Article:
Dominic Thomas hopes to foster innovation in the classroom as a new Information Systems and Operations Management professor at Suffolk University’s Sawyer Business School’s this September.
“I want our students to be able to become the next billionaires by inventing and innovating in the workplace,” he said. Since many of today’s inventions are technology-based, he considers the information systems industry to be ripe with opportunity. “I believe our students will become successful innovators once they grasp the fundamentals of information systems management and design and digital economies from the classes in my department,” he said.
With a PhD in Management Information Systems from the University of Georgia, Thomas specializes in organizational systems development and the implementation of transaction processing, accounting, auditing, and collaborative solutions. His research interests include virtual team leadership, collaboration system design and implementation, and information and communication technologies.
Thomas, who is proficient in five languages, including English, Nepalese, Spanish, Japanese, and Russian, has worked in education and international development around the world. Over the years, he has gained experience in international development, information systems, and multi-organizational project management. He has helped implement an enterprise resource planning system in a global energy company and has led efforts to re-engineer the processes and systems at a government agency.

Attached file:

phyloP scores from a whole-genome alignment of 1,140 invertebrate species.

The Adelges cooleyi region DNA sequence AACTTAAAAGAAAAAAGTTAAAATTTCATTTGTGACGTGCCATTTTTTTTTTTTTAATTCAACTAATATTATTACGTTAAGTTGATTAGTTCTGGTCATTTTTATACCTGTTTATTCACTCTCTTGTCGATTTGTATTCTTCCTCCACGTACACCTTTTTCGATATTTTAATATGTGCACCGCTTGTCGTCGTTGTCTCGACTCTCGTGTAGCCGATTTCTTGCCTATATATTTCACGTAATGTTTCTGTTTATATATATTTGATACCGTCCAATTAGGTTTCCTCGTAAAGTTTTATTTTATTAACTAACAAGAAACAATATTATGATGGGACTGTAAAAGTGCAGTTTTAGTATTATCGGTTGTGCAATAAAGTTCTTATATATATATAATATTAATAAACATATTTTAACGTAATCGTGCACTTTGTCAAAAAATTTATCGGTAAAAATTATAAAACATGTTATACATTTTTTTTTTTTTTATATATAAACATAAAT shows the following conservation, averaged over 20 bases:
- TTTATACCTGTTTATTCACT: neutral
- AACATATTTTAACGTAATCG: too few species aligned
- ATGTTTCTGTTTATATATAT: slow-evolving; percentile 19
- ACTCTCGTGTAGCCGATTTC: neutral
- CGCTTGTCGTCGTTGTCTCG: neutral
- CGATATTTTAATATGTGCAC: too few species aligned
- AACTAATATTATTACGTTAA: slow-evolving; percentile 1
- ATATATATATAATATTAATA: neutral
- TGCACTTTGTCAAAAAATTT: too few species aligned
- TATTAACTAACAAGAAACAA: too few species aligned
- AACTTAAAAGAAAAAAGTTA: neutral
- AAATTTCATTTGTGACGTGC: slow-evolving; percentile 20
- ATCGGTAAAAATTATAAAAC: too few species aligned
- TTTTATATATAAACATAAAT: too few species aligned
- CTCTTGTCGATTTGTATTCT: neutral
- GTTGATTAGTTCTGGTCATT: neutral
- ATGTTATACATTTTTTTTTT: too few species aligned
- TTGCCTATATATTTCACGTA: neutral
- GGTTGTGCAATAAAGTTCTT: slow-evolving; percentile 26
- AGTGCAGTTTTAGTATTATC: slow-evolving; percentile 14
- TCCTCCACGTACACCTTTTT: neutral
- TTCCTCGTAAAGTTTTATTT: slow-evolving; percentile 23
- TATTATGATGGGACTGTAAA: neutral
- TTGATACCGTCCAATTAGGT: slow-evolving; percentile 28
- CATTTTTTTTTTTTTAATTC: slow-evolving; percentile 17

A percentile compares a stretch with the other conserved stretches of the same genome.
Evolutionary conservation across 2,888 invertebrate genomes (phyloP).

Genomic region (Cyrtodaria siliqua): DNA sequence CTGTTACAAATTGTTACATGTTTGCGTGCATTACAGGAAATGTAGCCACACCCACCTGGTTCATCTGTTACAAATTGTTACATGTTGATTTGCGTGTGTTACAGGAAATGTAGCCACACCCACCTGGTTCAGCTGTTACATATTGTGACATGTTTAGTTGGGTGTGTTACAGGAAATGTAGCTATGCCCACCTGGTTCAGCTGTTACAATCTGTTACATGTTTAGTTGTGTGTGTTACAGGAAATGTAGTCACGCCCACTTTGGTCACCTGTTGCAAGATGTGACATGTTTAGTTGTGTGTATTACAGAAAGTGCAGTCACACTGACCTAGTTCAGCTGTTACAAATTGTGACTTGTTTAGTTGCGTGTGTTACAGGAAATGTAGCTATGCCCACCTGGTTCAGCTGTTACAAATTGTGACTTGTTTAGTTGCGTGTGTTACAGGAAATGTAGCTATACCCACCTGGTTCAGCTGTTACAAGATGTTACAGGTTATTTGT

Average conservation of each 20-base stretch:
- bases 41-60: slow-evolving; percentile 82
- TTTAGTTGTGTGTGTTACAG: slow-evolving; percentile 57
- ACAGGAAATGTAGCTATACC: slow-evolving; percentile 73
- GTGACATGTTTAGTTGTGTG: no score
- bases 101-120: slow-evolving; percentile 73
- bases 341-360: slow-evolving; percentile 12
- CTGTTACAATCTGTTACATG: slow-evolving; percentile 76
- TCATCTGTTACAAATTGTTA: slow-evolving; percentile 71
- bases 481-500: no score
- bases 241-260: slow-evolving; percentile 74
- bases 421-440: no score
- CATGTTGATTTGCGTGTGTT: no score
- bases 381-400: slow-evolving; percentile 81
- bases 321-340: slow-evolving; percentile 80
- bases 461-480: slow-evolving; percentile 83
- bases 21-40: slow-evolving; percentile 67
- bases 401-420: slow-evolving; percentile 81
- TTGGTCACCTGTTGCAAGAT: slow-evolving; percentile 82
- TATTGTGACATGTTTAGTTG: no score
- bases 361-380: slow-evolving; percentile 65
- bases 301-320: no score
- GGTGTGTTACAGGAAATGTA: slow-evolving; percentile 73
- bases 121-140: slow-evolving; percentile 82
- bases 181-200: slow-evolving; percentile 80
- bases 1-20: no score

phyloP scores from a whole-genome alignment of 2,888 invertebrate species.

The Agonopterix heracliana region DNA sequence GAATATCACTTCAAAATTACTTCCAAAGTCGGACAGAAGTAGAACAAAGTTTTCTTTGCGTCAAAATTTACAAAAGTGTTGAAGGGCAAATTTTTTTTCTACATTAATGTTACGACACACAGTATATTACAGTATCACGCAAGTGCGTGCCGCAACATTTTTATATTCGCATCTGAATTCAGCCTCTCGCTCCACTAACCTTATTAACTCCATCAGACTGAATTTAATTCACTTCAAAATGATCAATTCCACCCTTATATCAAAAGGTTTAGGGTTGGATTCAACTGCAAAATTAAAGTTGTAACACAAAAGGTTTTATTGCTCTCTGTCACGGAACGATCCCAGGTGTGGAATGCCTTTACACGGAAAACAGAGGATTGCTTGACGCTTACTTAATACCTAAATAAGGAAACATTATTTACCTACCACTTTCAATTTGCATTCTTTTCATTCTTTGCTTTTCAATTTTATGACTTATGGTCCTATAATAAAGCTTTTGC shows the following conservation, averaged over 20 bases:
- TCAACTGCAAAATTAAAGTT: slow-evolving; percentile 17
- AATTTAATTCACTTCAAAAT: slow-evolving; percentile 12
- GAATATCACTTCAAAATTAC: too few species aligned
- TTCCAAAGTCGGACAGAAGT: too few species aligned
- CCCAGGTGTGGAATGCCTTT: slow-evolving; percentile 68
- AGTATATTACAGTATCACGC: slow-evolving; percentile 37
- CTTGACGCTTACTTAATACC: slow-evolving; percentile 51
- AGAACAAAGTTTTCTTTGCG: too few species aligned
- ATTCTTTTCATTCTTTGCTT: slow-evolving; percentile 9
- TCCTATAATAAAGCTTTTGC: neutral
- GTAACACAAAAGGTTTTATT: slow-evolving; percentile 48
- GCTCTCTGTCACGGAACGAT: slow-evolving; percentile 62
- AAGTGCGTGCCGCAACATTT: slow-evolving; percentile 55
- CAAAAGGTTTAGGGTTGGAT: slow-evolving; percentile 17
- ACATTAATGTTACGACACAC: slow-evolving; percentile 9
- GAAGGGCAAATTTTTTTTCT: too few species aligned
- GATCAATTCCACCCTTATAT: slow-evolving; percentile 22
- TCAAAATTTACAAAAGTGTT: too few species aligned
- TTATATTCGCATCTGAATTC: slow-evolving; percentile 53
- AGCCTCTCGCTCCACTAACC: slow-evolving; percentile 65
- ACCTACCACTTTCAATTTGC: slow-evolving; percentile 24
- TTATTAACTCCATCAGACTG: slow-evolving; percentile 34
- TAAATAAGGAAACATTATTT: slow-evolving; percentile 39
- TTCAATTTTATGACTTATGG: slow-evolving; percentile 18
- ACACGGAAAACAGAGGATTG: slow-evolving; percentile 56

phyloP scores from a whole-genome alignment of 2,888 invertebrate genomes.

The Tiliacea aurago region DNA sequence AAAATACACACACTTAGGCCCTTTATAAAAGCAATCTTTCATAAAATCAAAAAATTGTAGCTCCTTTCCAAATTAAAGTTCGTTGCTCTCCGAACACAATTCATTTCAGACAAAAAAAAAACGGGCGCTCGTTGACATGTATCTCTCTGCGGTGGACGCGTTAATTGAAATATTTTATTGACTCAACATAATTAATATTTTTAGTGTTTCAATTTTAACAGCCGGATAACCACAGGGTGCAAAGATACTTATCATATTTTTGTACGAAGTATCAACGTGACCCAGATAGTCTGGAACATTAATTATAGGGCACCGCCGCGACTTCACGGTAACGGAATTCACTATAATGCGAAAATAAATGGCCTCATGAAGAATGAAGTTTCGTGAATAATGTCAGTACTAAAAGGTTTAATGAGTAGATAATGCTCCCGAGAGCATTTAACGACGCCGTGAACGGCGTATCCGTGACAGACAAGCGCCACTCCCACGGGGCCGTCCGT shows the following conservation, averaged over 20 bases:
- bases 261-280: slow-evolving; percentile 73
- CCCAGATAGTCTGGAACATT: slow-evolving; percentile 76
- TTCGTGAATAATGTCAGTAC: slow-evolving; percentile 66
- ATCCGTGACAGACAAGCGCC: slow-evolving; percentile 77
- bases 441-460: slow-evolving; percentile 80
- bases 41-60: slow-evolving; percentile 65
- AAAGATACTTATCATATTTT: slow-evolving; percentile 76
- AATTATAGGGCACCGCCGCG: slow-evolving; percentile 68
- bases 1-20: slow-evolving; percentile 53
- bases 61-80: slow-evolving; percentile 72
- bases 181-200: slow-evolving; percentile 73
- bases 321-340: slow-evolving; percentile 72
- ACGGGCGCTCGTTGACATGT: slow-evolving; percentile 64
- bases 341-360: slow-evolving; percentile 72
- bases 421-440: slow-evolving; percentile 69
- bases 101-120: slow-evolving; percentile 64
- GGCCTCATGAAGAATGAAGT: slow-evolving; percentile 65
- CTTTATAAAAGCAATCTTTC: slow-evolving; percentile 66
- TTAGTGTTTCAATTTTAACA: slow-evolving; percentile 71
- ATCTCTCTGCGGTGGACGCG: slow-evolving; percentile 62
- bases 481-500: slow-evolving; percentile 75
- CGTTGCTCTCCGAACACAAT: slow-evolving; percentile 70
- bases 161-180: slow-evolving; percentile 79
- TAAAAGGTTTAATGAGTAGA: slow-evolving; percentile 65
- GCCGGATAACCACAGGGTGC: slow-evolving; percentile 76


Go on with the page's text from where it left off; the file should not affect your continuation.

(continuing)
Most recently, Thomas served as a visiting assistant and adjunct professor at Emory University’s Goizueta Business School and an adjunct professor at the Terry College of Business at the University of Georgia.
Thomas said his background in global business was well-suited for Sawyer Business School, whose mission is to prepare future leaders in global business.
Thomas is looking forward to engaging his students in local business connections and helping them achieve the great successes. “At Emory I have very much enjoyed getting involved in student projects with businesses, helping to find matches that have led to some job offers and fruitful course experiences,” he explained. “I am already actively involved with several technology start-ups around Boston, particularly in the web technologies space, and am excited to see if I can develop some bridges between Suffolk and those businesses for interested students.”